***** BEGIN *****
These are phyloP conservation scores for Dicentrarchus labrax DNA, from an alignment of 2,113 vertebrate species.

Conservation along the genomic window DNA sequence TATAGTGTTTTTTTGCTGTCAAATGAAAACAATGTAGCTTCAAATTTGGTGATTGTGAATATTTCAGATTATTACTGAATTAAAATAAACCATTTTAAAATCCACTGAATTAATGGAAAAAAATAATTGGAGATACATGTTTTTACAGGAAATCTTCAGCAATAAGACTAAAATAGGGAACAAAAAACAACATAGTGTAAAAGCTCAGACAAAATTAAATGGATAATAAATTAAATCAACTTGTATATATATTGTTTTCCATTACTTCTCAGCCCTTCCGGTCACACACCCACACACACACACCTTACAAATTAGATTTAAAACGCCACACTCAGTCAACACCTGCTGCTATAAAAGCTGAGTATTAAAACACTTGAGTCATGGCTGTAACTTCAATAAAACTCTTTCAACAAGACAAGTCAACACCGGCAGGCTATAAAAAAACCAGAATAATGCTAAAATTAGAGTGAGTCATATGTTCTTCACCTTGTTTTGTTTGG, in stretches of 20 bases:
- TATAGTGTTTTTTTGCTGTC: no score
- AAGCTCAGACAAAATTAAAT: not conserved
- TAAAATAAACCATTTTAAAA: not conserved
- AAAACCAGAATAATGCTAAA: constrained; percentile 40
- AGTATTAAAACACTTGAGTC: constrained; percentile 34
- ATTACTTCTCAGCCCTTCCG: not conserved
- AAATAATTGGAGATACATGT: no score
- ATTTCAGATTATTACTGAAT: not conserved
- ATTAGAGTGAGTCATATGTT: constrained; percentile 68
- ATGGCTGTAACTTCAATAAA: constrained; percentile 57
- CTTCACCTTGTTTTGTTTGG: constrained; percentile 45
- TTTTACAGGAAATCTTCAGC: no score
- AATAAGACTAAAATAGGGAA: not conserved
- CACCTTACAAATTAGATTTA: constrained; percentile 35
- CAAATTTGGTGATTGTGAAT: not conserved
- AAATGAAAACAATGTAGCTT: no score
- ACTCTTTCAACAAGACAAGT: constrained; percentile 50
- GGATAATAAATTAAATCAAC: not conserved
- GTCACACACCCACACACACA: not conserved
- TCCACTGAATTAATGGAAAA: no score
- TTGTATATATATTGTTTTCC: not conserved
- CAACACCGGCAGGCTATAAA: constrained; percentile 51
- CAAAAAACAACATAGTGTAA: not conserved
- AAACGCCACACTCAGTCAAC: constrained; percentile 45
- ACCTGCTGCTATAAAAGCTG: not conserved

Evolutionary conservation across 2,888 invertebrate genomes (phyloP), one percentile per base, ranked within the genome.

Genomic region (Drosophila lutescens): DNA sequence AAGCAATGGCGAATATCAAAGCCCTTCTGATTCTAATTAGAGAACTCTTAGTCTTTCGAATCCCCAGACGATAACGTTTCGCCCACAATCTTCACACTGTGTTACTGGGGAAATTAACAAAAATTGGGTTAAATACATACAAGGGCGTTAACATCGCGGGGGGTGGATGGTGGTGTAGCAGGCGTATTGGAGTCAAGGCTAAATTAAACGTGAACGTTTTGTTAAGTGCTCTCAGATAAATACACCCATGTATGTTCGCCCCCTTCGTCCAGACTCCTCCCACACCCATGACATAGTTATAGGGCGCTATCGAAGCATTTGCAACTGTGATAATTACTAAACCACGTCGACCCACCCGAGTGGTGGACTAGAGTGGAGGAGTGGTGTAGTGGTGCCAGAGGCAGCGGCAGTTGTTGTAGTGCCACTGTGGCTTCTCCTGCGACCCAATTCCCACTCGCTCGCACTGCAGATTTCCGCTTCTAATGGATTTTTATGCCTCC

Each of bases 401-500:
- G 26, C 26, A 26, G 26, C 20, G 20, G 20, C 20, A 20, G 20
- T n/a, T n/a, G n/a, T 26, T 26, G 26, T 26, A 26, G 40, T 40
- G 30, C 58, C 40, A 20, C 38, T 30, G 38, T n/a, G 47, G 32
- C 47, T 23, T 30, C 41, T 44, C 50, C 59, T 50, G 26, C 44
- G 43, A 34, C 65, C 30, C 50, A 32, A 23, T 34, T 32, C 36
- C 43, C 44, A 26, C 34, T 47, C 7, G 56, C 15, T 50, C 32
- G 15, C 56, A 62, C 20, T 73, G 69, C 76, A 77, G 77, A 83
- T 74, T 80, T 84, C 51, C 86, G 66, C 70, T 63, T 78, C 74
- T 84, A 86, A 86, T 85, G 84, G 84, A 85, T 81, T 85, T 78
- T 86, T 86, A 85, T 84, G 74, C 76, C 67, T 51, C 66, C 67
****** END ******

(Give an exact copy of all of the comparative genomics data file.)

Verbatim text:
These are phyloP conservation scores for Dicentrarchus labrax DNA, from an alignment of 2,113 vertebrate species.

Conservation along the genomic window DNA sequence TATAGTGTTTTTTTGCTGTCAAATGAAAACAATGTAGCTTCAAATTTGGTGATTGTGAATATTTCAGATTATTACTGAATTAAAATAAACCATTTTAAAATCCACTGAATTAATGGAAAAAAATAATTGGAGATACATGTTTTTACAGGAAATCTTCAGCAATAAGACTAAAATAGGGAACAAAAAACAACATAGTGTAAAAGCTCAGACAAAATTAAATGGATAATAAATTAAATCAACTTGTATATATATTGTTTTCCATTACTTCTCAGCCCTTCCGGTCACACACCCACACACACACACCTTACAAATTAGATTTAAAACGCCACACTCAGTCAACACCTGCTGCTATAAAAGCTGAGTATTAAAACACTTGAGTCATGGCTGTAACTTCAATAAAACTCTTTCAACAAGACAAGTCAACACCGGCAGGCTATAAAAAAACCAGAATAATGCTAAAATTAGAGTGAGTCATATGTTCTTCACCTTGTTTTGTTTGG, in stretches of 20 bases:
- TATAGTGTTTTTTTGCTGTC: no score
- AAGCTCAGACAAAATTAAAT: not conserved
- TAAAATAAACCATTTTAAAA: not conserved
- AAAACCAGAATAATGCTAAA: constrained; percentile 40
- AGTATTAAAACACTTGAGTC: constrained; percentile 34
- ATTACTTCTCAGCCCTTCCG: not conserved
- AAATAATTGGAGATACATGT: no score
- ATTTCAGATTATTACTGAAT: not conserved
- ATTAGAGTGAGTCATATGTT: constrained; percentile 68
- ATGGCTGTAACTTCAATAAA: constrained; percentile 57
- CTTCACCTTGTTTTGTTTGG: constrained; percentile 45
- TTTTACAGGAAATCTTCAGC: no score
- AATAAGACTAAAATAGGGAA: not conserved
- CACCTTACAAATTAGATTTA: constrained; percentile 35
- CAAATTTGGTGATTGTGAAT: not conserved
- AAATGAAAACAATGTAGCTT: no score
- ACTCTTTCAACAAGACAAGT: constrained; percentile 50
- GGATAATAAATTAAATCAAC: not conserved
- GTCACACACCCACACACACA: not conserved
- TCCACTGAATTAATGGAAAA: no score
- TTGTATATATATTGTTTTCC: not conserved
- CAACACCGGCAGGCTATAAA: constrained; percentile 51
- CAAAAAACAACATAGTGTAA: not conserved
- AAACGCCACACTCAGTCAAC: constrained; percentile 45
- ACCTGCTGCTATAAAAGCTG: not conserved

Evolutionary conservation across 2,888 invertebrate genomes (phyloP), one percentile per base, ranked within the genome.

Genomic region (Drosophila lutescens): DNA sequence AAGCAATGGCGAATATCAAAGCCCTTCTGATTCTAATTAGAGAACTCTTAGTCTTTCGAATCCCCAGACGATAACGTTTCGCCCACAATCTTCACACTGTGTTACTGGGGAAATTAACAAAAATTGGGTTAAATACATACAAGGGCGTTAACATCGCGGGGGGTGGATGGTGGTGTAGCAGGCGTATTGGAGTCAAGGCTAAATTAAACGTGAACGTTTTGTTAAGTGCTCTCAGATAAATACACCCATGTATGTTCGCCCCCTTCGTCCAGACTCCTCCCACACCCATGACATAGTTATAGGGCGCTATCGAAGCATTTGCAACTGTGATAATTACTAAACCACGTCGACCCACCCGAGTGGTGGACTAGAGTGGAGGAGTGGTGTAGTGGTGCCAGAGGCAGCGGCAGTTGTTGTAGTGCCACTGTGGCTTCTCCTGCGACCCAATTCCCACTCGCTCGCACTGCAGATTTCCGCTTCTAATGGATTTTTATGCCTCC

Each of bases 401-500:
- G 26, C 26, A 26, G 26, C 20, G 20, G 20, C 20, A 20, G 20
- T n/a, T n/a, G n/a, T 26, T 26, G 26, T 26, A 26, G 40, T 40
- G 30, C 58, C 40, A 20, C 38, T 30, G 38, T n/a, G 47, G 32
- C 47, T 23, T 30, C 41, T 44, C 50, C 59, T 50, G 26, C 44
- G 43, A 34, C 65, C 30, C 50, A 32, A 23, T 34, T 32, C 36
- C 43, C 44, A 26, C 34, T 47, C 7, G 56, C 15, T 50, C 32
- G 15, C 56, A 62, C 20, T 73, G 69, C 76, A 77, G 77, A 83
- T 74, T 80, T 84, C 51, C 86, G 66, C 70, T 63, T 78, C 74
- T 84, A 86, A 86, T 85, G 84, G 84, A 85, T 81, T 85, T 78
- T 86, T 86, A 85, T 84, G 74, C 76, C 67, T 51, C 66, C 67